Ingredients for food and feed products perform many functions, but above all, they must serve as sources of essential nutrients. Even though an ingredient may be used because it adds a certain color to a product, or because it helps to physically bind other ingredients together, food and feed products are ultimately vehicles for performance through nutrition. Nutrient quality is made up of two main measures of any ingredient – the total amount of an essential nutrient, and the percentage of that nutrient that is used by the animal after consumption. Digestibility is a common measure of nutrient use, and is really the percentage of the total that disappears from the intestinal tract. Simply put, it is the amount removed from the intestine by absorption during normal digestion. A good example of how this technique is used to assess ingredient quality following differences in processing is shown in this video. While many nutrients are essential, it is the amino acids that make up protein that are often assessed for quality. This is primarily due to cost, as protein is almost always the most expensive nutrient in animal diets on a per unit mass basis. So, determining amino acid digestibility is common, and this information is used to prepare balanced formulations for livestock. Commodity, solvent-extracted soybean meal is frequently chosen, along with alternatively processed soy meals, including extruded, expelled soy meal. This ingredient is called ExPress® soy meal, and digestibility studies have indicated that animals fed this product will utilize more amino acids compared to commodity soybean meal. For example, according to data from Dr. Carl Parsons’ laboratory at University of Illinois, digestibilities of most amino acids were increased when properly processed ExPress® soy meal was fed to poultry (see below). Methionine, cysteine, and lysine, which often limit performance in poultry, digestibilities were all improved with the use of ExPress® soy meal. Leucine, one of the branched-chain amino acids, digestibility was improved about 3 percentage units. This is interesting because increased leucine promotes muscle (breast meat) protein synthesis in newly-hatched chicks. This could be very useful when trying to formulate starter broiler diets with minimal total protein to reduce costs.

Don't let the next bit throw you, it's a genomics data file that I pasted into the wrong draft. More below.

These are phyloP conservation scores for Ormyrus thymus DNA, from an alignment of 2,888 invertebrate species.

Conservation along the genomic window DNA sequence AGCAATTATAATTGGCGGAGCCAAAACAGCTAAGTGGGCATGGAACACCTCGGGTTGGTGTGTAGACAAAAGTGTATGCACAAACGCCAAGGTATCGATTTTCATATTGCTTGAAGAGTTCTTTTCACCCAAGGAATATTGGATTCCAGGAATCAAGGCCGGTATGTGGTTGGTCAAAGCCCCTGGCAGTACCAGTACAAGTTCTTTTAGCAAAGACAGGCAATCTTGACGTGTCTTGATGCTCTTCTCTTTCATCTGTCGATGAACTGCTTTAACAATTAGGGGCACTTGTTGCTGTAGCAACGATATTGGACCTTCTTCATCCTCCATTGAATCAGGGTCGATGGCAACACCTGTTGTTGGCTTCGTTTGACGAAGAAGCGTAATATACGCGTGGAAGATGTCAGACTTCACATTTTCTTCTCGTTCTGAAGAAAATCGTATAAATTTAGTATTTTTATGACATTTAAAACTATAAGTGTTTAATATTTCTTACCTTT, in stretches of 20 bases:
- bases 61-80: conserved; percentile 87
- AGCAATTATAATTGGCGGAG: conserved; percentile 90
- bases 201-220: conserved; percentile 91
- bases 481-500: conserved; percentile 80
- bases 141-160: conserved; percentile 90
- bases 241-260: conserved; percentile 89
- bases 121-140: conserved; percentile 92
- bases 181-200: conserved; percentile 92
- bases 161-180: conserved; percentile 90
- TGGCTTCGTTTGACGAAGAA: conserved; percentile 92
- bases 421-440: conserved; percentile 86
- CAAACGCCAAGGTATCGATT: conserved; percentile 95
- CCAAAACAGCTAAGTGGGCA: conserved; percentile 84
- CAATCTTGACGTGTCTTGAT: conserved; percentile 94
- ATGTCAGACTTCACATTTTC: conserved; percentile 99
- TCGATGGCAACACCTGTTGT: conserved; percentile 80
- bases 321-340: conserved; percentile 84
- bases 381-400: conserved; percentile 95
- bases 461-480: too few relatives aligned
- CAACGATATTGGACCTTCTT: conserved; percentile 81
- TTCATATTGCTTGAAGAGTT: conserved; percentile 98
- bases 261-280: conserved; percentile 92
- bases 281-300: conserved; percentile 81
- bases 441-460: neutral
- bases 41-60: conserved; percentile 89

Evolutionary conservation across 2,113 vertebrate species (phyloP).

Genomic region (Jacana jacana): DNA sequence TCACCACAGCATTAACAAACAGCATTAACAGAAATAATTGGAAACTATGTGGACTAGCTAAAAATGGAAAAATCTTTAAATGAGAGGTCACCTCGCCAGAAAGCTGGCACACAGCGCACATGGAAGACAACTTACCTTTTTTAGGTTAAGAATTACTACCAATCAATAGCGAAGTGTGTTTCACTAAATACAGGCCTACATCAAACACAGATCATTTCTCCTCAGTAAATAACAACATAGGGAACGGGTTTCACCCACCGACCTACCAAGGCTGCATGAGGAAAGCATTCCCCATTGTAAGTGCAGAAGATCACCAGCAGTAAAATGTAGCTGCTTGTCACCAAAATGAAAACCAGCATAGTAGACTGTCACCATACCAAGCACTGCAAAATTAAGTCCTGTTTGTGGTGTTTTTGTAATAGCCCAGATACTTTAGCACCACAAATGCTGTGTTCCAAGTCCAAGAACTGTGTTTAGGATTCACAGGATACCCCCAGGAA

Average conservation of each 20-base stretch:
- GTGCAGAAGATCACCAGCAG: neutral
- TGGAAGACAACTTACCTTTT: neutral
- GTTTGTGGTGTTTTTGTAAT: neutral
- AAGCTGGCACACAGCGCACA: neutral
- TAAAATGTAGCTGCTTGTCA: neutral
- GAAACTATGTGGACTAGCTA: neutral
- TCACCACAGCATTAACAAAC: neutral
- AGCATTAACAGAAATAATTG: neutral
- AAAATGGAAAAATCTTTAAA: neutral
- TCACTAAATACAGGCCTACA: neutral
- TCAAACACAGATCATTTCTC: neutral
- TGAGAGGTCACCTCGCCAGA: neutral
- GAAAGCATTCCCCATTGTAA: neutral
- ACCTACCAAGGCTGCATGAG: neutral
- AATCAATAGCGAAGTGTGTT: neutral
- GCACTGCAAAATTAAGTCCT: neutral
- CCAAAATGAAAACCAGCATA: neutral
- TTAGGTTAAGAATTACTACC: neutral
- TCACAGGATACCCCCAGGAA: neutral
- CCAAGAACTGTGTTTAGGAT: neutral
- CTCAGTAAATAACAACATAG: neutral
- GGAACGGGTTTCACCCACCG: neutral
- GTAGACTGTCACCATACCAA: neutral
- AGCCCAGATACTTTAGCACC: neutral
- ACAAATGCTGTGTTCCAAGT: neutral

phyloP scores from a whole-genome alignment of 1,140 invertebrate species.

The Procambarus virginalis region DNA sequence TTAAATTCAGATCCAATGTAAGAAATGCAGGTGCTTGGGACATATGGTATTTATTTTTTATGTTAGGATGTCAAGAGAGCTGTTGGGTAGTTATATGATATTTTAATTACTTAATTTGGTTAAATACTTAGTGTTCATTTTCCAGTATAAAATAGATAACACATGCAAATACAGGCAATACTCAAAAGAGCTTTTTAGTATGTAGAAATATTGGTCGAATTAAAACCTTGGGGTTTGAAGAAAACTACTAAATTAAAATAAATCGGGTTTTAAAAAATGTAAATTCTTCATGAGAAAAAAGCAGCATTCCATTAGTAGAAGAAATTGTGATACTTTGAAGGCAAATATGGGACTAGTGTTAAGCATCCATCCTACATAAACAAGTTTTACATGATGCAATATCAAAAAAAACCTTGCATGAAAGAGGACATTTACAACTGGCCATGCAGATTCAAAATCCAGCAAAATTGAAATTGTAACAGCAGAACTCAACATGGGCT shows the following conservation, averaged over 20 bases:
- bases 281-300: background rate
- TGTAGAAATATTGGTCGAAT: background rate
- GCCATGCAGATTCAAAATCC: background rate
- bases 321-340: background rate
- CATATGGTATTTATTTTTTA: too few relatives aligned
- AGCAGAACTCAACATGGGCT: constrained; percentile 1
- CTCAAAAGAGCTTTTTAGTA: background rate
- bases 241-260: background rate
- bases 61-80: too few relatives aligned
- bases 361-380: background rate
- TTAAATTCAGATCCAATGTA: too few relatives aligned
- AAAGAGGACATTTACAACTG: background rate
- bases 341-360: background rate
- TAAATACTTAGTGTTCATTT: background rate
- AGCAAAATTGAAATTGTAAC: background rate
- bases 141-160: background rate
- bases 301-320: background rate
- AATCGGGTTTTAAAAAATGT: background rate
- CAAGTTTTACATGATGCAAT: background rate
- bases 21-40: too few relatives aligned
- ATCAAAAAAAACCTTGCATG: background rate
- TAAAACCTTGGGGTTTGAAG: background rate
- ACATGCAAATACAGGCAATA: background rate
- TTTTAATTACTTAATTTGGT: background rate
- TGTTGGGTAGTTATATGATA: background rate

Similarly, most amino acid digestibilities were improved when properly processed ExPress® soy meal was fed to swine in place of commodity soybean meal (see data below, and published article here). It is worth noting that the amino acids in the properly processed ExPress® soy meal were better utilized even though hulls were still present. Conversely, the commodity soybean meal was dehulled. Soy hulls provide dietary fiber, which is typically thought to hinder amino acid digestibility, although different fiber types exist.
Lastly, digestibility is important for ruminants, such as dairy animals, but in the opposite way initially. In order to support high lactation, and aid in transition periods (such as the beginning of lactation), some protein and amino acids must by-pass the rumen undegraded. The rumen is encountered first after consumption, and is a microbial fermentation vat. While it is important to support the microbial life in the rumen, it is critical to have sufficient amino acids for milk production. Some data from Dr. Marshall Stern’s laboratory at University of Minnesota is shown below – properly processed ExPress® soy meal exhibited not only higher rumen by-pass protein versus commodity soybean meal, but the protein that was undegraded in the rumen had higher digestibility in the intestine (after the rumen) to support milk production.
*“Effective processing” resulted in intestinally-absorbable dietary protein of 48.4% of the by-pass protein in ExPress® soy meal, and 30.1% in commodity soybean meal.
In conclusion, properly processed ExPress® soy meal is a higher digestible source of amino acids for livestock compared to commodity soybean meal. As such, ExPress® soy meal is a higher quality ingredient.